tandfonline.com har udgivet en rapport under søgningen “Teacher Education Mathematics”:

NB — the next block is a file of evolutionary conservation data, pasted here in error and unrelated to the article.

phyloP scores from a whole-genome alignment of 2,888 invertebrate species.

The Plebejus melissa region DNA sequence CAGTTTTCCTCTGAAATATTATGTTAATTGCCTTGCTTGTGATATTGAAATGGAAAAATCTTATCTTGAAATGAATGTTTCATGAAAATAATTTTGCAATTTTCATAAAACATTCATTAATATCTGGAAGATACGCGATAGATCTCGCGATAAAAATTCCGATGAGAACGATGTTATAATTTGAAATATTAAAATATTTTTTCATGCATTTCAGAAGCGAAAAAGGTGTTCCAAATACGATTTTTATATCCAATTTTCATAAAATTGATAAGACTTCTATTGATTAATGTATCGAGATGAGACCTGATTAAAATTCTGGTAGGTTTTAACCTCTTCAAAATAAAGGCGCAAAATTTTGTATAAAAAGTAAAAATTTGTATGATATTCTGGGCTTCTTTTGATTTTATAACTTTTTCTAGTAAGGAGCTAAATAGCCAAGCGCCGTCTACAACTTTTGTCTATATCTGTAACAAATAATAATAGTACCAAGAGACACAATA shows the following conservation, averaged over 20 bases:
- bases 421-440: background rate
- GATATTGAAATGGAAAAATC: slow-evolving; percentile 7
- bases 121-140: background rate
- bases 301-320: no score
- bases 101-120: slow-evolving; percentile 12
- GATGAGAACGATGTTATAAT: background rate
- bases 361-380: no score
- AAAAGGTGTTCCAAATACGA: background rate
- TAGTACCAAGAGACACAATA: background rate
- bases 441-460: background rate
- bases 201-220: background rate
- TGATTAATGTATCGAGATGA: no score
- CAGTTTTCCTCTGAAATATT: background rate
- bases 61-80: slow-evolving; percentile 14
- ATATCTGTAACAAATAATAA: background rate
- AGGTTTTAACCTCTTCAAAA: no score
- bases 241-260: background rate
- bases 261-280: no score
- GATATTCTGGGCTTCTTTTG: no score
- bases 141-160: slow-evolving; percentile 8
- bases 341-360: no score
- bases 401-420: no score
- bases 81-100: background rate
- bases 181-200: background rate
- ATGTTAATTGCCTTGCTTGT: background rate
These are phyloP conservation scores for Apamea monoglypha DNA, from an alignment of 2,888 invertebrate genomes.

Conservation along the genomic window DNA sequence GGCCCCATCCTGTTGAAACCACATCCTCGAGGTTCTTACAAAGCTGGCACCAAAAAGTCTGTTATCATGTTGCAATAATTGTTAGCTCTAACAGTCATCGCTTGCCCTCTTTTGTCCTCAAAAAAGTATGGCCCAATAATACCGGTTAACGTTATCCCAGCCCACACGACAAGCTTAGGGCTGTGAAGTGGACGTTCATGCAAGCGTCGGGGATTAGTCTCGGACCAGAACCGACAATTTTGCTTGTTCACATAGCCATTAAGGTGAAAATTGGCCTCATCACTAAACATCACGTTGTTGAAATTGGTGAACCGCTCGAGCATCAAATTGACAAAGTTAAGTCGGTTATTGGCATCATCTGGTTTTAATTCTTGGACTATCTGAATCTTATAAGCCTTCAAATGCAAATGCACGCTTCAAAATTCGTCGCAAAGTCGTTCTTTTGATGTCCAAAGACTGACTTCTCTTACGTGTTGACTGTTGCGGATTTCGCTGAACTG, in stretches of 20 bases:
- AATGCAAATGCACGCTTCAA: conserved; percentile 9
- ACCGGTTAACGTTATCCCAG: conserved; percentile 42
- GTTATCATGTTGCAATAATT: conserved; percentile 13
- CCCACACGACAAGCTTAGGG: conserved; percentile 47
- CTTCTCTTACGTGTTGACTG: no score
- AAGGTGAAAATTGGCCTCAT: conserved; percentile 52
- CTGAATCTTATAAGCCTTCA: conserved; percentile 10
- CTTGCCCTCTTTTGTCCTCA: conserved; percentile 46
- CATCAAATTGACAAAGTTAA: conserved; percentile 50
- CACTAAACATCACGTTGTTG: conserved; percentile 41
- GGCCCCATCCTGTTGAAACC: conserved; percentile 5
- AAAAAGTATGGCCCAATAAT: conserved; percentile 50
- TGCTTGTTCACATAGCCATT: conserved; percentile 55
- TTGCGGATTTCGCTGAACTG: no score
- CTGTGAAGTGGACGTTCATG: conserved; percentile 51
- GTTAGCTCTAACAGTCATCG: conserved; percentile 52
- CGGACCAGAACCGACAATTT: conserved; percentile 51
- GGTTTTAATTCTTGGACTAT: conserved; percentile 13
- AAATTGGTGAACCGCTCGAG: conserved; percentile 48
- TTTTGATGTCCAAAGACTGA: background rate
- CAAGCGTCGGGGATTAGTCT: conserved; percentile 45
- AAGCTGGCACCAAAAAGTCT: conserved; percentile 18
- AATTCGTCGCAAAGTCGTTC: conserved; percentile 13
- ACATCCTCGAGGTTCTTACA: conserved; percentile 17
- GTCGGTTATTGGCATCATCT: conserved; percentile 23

The importance of population-based scaling of the socioeconomic characteristics of cities has been regularly demonstrated over the past decade. Disproportionate population-based agglomeration of socioeconomic properties relative to one another are, therefore, common characteristics of cities. In other words, socioeconomic characteristic increase or decrease non-linearly and disproportionately as the population of cities increase or decrease. Whether this is also the case in regions with urban and rural populations has not yet been examined. This contribution uses small Alabama counties (fewer than 120,000 residents) in a case study to examine the orderliness of eleven different demographic, socioeconomic and entrepreneurial characteristics: (i) the numbers of residents, enterprises, employees, highly educated people, poor people and households, and, (ii) the magnitudes of enterprise richness, gross domestic products, payrolls, total incomes and a community poverty index. Pair-wise comparisons by means of power law analyses demonstrated extraordinary orderliness in the demographic-socioeconomic-entrepreneurial domains. Disproportionate agglomerations enabled identification of super-linear, sub-linear or linear scaling impacts. Non-linear scaling in the demographic-socioeconomic-entrepreneurial nexus of regions with urban and rural populations should be considered in regional studies.